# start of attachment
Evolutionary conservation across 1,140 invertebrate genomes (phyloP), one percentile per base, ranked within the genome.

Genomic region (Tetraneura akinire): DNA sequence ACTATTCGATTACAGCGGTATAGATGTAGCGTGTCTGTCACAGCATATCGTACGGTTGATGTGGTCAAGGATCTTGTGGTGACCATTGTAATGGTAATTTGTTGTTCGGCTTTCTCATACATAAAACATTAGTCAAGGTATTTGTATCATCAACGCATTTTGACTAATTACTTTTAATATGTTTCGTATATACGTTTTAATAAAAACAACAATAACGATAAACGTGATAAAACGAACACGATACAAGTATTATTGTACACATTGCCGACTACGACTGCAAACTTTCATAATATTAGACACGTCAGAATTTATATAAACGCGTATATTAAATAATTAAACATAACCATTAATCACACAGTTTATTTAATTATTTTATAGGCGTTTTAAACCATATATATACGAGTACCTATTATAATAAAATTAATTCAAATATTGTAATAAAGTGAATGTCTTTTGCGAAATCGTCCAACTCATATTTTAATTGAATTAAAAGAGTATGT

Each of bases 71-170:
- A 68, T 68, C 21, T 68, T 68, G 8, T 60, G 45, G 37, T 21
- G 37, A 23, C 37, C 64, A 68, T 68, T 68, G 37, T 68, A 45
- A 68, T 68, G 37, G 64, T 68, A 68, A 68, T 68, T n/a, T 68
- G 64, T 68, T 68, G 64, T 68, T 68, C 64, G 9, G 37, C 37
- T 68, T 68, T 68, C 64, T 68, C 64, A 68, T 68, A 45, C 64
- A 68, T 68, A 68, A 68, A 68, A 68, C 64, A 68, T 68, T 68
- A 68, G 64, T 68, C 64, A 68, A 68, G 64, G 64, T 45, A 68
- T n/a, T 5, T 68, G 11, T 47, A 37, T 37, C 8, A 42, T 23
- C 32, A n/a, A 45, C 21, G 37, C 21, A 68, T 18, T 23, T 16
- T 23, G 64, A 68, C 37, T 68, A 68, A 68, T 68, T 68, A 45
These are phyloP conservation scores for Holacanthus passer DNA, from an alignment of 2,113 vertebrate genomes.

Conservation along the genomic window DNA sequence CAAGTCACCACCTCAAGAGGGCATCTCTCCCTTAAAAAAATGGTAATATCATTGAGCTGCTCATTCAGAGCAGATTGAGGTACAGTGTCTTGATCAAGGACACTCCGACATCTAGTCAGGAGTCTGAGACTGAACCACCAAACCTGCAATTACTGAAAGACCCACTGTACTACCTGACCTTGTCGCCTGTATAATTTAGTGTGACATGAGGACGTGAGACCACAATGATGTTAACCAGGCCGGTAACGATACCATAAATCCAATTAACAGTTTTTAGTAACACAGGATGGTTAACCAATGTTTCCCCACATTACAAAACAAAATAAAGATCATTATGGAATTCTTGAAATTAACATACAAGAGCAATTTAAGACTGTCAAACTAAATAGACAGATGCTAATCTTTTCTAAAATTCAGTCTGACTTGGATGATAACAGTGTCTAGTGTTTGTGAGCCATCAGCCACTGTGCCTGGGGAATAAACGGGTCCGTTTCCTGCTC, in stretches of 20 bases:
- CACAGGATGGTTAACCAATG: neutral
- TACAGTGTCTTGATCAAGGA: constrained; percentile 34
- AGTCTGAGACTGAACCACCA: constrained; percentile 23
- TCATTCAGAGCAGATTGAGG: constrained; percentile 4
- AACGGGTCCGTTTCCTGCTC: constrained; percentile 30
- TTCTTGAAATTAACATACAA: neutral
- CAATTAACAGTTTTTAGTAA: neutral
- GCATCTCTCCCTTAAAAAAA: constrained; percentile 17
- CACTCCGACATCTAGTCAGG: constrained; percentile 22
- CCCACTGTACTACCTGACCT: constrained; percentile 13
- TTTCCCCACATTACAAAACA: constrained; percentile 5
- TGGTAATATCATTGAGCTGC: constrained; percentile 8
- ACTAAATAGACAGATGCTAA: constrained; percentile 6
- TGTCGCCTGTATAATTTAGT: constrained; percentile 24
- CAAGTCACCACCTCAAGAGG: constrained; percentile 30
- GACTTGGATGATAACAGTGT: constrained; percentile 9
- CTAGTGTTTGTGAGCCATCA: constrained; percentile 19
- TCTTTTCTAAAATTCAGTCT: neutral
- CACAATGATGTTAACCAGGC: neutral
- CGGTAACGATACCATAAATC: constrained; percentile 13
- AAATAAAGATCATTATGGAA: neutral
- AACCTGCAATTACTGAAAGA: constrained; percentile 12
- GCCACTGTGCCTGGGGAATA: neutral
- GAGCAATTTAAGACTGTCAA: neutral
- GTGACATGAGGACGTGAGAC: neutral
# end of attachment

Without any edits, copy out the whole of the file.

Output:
Evolutionary conservation across 1,140 invertebrate genomes (phyloP), one percentile per base, ranked within the genome.

Genomic region (Tetraneura akinire): DNA sequence ACTATTCGATTACAGCGGTATAGATGTAGCGTGTCTGTCACAGCATATCGTACGGTTGATGTGGTCAAGGATCTTGTGGTGACCATTGTAATGGTAATTTGTTGTTCGGCTTTCTCATACATAAAACATTAGTCAAGGTATTTGTATCATCAACGCATTTTGACTAATTACTTTTAATATGTTTCGTATATACGTTTTAATAAAAACAACAATAACGATAAACGTGATAAAACGAACACGATACAAGTATTATTGTACACATTGCCGACTACGACTGCAAACTTTCATAATATTAGACACGTCAGAATTTATATAAACGCGTATATTAAATAATTAAACATAACCATTAATCACACAGTTTATTTAATTATTTTATAGGCGTTTTAAACCATATATATACGAGTACCTATTATAATAAAATTAATTCAAATATTGTAATAAAGTGAATGTCTTTTGCGAAATCGTCCAACTCATATTTTAATTGAATTAAAAGAGTATGT

Each of bases 71-170:
- A 68, T 68, C 21, T 68, T 68, G 8, T 60, G 45, G 37, T 21
- G 37, A 23, C 37, C 64, A 68, T 68, T 68, G 37, T 68, A 45
- A 68, T 68, G 37, G 64, T 68, A 68, A 68, T 68, T n/a, T 68
- G 64, T 68, T 68, G 64, T 68, T 68, C 64, G 9, G 37, C 37
- T 68, T 68, T 68, C 64, T 68, C 64, A 68, T 68, A 45, C 64
- A 68, T 68, A 68, A 68, A 68, A 68, C 64, A 68, T 68, T 68
- A 68, G 64, T 68, C 64, A 68, A 68, G 64, G 64, T 45, A 68
- T n/a, T 5, T 68, G 11, T 47, A 37, T 37, C 8, A 42, T 23
- C 32, A n/a, A 45, C 21, G 37, C 21, A 68, T 18, T 23, T 16
- T 23, G 64, A 68, C 37, T 68, A 68, A 68, T 68, T 68, A 45
These are phyloP conservation scores for Holacanthus passer DNA, from an alignment of 2,113 vertebrate genomes.

Conservation along the genomic window DNA sequence CAAGTCACCACCTCAAGAGGGCATCTCTCCCTTAAAAAAATGGTAATATCATTGAGCTGCTCATTCAGAGCAGATTGAGGTACAGTGTCTTGATCAAGGACACTCCGACATCTAGTCAGGAGTCTGAGACTGAACCACCAAACCTGCAATTACTGAAAGACCCACTGTACTACCTGACCTTGTCGCCTGTATAATTTAGTGTGACATGAGGACGTGAGACCACAATGATGTTAACCAGGCCGGTAACGATACCATAAATCCAATTAACAGTTTTTAGTAACACAGGATGGTTAACCAATGTTTCCCCACATTACAAAACAAAATAAAGATCATTATGGAATTCTTGAAATTAACATACAAGAGCAATTTAAGACTGTCAAACTAAATAGACAGATGCTAATCTTTTCTAAAATTCAGTCTGACTTGGATGATAACAGTGTCTAGTGTTTGTGAGCCATCAGCCACTGTGCCTGGGGAATAAACGGGTCCGTTTCCTGCTC, in stretches of 20 bases:
- CACAGGATGGTTAACCAATG: neutral
- TACAGTGTCTTGATCAAGGA: constrained; percentile 34
- AGTCTGAGACTGAACCACCA: constrained; percentile 23
- TCATTCAGAGCAGATTGAGG: constrained; percentile 4
- AACGGGTCCGTTTCCTGCTC: constrained; percentile 30
- TTCTTGAAATTAACATACAA: neutral
- CAATTAACAGTTTTTAGTAA: neutral
- GCATCTCTCCCTTAAAAAAA: constrained; percentile 17
- CACTCCGACATCTAGTCAGG: constrained; percentile 22
- CCCACTGTACTACCTGACCT: constrained; percentile 13
- TTTCCCCACATTACAAAACA: constrained; percentile 5
- TGGTAATATCATTGAGCTGC: constrained; percentile 8
- ACTAAATAGACAGATGCTAA: constrained; percentile 6
- TGTCGCCTGTATAATTTAGT: constrained; percentile 24
- CAAGTCACCACCTCAAGAGG: constrained; percentile 30
- GACTTGGATGATAACAGTGT: constrained; percentile 9
- CTAGTGTTTGTGAGCCATCA: constrained; percentile 19
- TCTTTTCTAAAATTCAGTCT: neutral
- CACAATGATGTTAACCAGGC: neutral
- CGGTAACGATACCATAAATC: constrained; percentile 13
- AAATAAAGATCATTATGGAA: neutral
- AACCTGCAATTACTGAAAGA: constrained; percentile 12
- GCCACTGTGCCTGGGGAATA: neutral
- GAGCAATTTAAGACTGTCAA: neutral
- GTGACATGAGGACGTGAGAC: neutral